Worm Culture Information


Equipment Needed To Prepare For Your Banana Worm Culture

 You will receive approximately 70g of culture


 A watertight plastic container minimum size 6” x 4” and 2” deep (ice cream and margarine tubs, etc are ideal).  If the lid is tight fitting please ensure you put some small air holes in the lid.


Small amount of porridge oats/ready brek.


Small packet of dry yeast.


Q-tips or child’s paintbrush for removal of worms as they crawl up the side of the container.

Caring for your Banana Worm Culture

 Banana Worms are less than half the size of Micro Worms and smaller than Walter Worms.  I feed these to the smallest sized fry up to ¼ inch such as Bettas. I use this culture instead of Baby Brine Shrimp (BBS) which is far to large. BBS are such a hassle (getting the water/salt correct, separating the shell from BBS, washing and rinsing BBS because some fry are intolerant to salt, and finally the expense of BBS production in general).  Add to this the fact that the fry can take the Banana Worm even if they are too small for BBS and Walter Worm/Micro Worm.



I use this food because it is so easy to culture and harvest and are even more prolific (if that’s possible!) than Walter Worms. You can feed BBS when the fry get big enough but I just use the larger worm cultures such as Walter and Micro Worm that are as easy to culture as this one, and continue with an easy feeding regime from free swimming stage to the juvenile stage, where most sized fish will then readily take the Micro, Grindal and White Worms. 



To culture Banana Worms you need; oatmeal, water, yeast, a small piece of ripe banana (not critical) and a small tightly covered dish like an ice cream container. For quick results you can use more starter culture but I have found one good teaspoon of starter is all you need, as it will be ready to feed from in 4 days. If you double the amount of starter you have them ready to feed in 2 days.



To make, mix the oatmeal with water and the mashed ripe banana until it makes a medium thick bowl of oatmeal mixture, then add a light sprinkling of yeast.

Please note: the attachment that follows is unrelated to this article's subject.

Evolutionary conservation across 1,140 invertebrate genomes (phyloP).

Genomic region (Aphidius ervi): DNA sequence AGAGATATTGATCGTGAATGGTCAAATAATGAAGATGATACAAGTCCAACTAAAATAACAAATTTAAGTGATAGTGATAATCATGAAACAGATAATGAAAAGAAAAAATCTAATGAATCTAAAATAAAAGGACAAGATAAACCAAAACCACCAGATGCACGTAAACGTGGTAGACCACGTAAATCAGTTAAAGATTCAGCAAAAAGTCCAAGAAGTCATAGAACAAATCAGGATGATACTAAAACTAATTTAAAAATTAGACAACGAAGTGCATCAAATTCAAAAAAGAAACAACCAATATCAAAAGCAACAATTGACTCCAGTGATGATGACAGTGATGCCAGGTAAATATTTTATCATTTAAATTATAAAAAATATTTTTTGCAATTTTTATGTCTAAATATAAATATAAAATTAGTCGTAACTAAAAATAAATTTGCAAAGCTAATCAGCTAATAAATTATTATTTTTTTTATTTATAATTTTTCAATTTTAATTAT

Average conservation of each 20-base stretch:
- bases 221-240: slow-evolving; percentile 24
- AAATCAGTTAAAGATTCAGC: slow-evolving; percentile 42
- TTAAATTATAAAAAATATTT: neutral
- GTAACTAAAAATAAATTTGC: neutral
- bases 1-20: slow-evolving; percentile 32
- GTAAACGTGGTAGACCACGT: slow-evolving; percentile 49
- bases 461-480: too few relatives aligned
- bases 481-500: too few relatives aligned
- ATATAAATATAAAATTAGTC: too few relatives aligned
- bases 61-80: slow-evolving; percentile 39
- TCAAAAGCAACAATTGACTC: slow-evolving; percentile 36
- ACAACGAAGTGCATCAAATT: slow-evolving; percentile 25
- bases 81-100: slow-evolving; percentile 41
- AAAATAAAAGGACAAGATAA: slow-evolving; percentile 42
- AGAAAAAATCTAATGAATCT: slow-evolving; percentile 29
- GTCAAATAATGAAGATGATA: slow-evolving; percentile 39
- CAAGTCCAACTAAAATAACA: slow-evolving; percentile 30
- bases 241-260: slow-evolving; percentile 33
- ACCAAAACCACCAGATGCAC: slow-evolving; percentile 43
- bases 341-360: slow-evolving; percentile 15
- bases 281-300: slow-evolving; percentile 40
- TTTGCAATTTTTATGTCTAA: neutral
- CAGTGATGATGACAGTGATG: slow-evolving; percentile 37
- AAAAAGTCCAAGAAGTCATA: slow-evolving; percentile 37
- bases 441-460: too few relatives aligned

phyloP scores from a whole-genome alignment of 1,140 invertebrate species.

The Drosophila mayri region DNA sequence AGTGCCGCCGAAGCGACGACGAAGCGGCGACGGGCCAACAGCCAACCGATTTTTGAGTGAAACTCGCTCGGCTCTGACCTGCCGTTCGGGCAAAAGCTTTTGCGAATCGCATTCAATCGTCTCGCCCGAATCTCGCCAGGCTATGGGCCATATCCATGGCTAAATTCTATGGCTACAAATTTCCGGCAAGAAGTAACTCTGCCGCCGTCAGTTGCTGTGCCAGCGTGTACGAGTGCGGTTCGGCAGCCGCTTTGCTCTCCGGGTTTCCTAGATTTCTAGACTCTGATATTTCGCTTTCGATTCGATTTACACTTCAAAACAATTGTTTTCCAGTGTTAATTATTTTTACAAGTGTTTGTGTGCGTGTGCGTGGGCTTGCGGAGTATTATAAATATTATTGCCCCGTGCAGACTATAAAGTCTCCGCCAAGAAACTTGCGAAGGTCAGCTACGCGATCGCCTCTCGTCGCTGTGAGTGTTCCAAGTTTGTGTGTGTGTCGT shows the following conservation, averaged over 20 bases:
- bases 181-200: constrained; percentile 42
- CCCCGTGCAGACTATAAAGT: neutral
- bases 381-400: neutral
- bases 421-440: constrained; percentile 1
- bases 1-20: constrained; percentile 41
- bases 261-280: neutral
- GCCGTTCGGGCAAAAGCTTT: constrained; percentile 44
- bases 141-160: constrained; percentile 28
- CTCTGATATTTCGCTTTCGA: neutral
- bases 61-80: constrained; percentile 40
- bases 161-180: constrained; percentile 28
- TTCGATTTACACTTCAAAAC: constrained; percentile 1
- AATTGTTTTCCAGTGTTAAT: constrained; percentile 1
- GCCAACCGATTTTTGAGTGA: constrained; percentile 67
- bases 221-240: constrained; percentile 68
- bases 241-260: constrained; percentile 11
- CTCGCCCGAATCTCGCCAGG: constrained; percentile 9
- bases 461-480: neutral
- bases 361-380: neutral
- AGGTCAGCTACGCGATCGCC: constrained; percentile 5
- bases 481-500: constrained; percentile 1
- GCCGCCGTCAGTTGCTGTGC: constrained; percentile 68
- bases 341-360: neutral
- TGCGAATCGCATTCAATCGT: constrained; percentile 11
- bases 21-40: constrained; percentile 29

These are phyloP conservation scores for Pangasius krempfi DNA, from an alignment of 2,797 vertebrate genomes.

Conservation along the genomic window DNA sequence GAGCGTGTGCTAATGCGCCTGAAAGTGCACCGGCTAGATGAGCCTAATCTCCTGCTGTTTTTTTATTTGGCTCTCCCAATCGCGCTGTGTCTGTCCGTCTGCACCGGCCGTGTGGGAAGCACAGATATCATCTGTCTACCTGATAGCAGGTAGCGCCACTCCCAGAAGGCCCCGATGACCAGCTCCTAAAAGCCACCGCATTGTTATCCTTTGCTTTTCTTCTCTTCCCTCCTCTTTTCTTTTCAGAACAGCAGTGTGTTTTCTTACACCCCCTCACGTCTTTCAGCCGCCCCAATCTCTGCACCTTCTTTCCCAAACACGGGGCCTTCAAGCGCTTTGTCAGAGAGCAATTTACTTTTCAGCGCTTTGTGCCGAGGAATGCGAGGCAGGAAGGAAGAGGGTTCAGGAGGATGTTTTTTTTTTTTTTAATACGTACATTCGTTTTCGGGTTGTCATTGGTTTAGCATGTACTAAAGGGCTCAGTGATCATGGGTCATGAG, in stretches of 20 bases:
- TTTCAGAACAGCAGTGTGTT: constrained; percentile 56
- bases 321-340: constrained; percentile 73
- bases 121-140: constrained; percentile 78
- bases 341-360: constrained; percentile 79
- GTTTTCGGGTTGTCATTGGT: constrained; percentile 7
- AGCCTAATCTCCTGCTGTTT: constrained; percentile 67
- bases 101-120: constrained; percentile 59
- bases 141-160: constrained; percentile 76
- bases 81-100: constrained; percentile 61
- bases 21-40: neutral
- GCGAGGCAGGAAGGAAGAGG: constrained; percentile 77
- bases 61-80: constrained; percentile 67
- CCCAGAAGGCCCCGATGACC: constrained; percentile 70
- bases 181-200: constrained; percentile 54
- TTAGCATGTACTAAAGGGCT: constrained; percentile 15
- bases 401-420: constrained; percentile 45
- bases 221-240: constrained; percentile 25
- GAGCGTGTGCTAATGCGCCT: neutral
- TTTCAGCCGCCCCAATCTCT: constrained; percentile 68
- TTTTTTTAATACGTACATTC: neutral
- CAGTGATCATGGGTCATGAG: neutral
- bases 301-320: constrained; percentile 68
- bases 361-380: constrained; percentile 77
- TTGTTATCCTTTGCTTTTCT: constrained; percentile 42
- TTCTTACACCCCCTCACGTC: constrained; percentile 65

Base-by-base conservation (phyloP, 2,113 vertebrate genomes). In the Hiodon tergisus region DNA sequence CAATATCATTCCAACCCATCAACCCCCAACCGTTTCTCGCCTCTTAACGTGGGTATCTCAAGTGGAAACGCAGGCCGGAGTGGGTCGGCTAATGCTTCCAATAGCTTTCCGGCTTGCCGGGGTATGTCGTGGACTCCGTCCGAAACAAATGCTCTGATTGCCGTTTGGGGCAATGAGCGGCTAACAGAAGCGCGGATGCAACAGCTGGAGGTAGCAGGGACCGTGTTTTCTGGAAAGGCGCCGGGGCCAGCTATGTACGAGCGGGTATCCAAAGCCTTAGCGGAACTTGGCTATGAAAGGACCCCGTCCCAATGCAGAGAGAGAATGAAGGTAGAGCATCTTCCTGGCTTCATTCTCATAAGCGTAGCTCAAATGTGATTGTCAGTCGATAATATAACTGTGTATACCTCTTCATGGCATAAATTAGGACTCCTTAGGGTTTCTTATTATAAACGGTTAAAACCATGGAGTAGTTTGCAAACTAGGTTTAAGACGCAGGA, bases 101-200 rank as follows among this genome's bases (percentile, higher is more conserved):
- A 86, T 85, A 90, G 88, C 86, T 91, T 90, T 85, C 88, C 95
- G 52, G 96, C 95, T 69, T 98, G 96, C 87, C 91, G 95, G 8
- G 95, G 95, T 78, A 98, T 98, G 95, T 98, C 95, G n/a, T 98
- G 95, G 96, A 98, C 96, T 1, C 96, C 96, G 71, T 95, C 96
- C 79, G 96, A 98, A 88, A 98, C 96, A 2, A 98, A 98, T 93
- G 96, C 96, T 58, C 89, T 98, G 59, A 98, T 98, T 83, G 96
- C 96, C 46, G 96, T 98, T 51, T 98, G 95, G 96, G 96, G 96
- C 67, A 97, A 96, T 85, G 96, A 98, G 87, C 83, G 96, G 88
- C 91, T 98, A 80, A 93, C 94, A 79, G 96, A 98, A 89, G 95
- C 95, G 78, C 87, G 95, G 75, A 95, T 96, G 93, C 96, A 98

These Worms like it dark but can stand living in lighted areas. I have them on an open shelf but keep them out of direct light.  First thing in the morning there will be more worms than during the rest of the day but I always get enough to feed 4 times a day. Warmer temperatures can also speed them up when needed.


The room temperature canbe up to about 85oF, and the worms will live up to 35 days, whilst producing 60 or so young each from the 4th day on. There will ALWAYS be enough Worms on hand for all the fry you can produce. Literally within days of starting your cultures with our starter culture you will see the surface of your own cultures shimmering with millions and millions of Banana Worms.


To collect the Worms, just wipe the side of the container with a q-tip or children’s art paintbrush.  Alternatively you can add them to a jar of dechlorinated water and then use a dropper.  The Worms will live for 24 hours in the tank water, and this makes them a great food, as they don’t foul the water as quickly as other foods.


You will be able to see that just the slightest amount will feed a lot of fry, as these guys are tiny. One ice-cream container culture will feed about 300 fry 4 times a day whilst in production with plenty left over.


After about 10 days the culture will start to smell vinegary.  At this point you should add a little it more oatmeal to the cultures to keep them going for a couple more weeks.  Before you add the new oatmeal however, you should start up a new culture so that when the old culture dies off, you will have a new one going.  By continually doing this you can always have live foods available for newborn fry. Overall these are an easy to culture live food for newborn fry. 


A Healthy Culture of Banana Worm


This is how a healthy Culture of Banana Worm can look with the right  care and attention.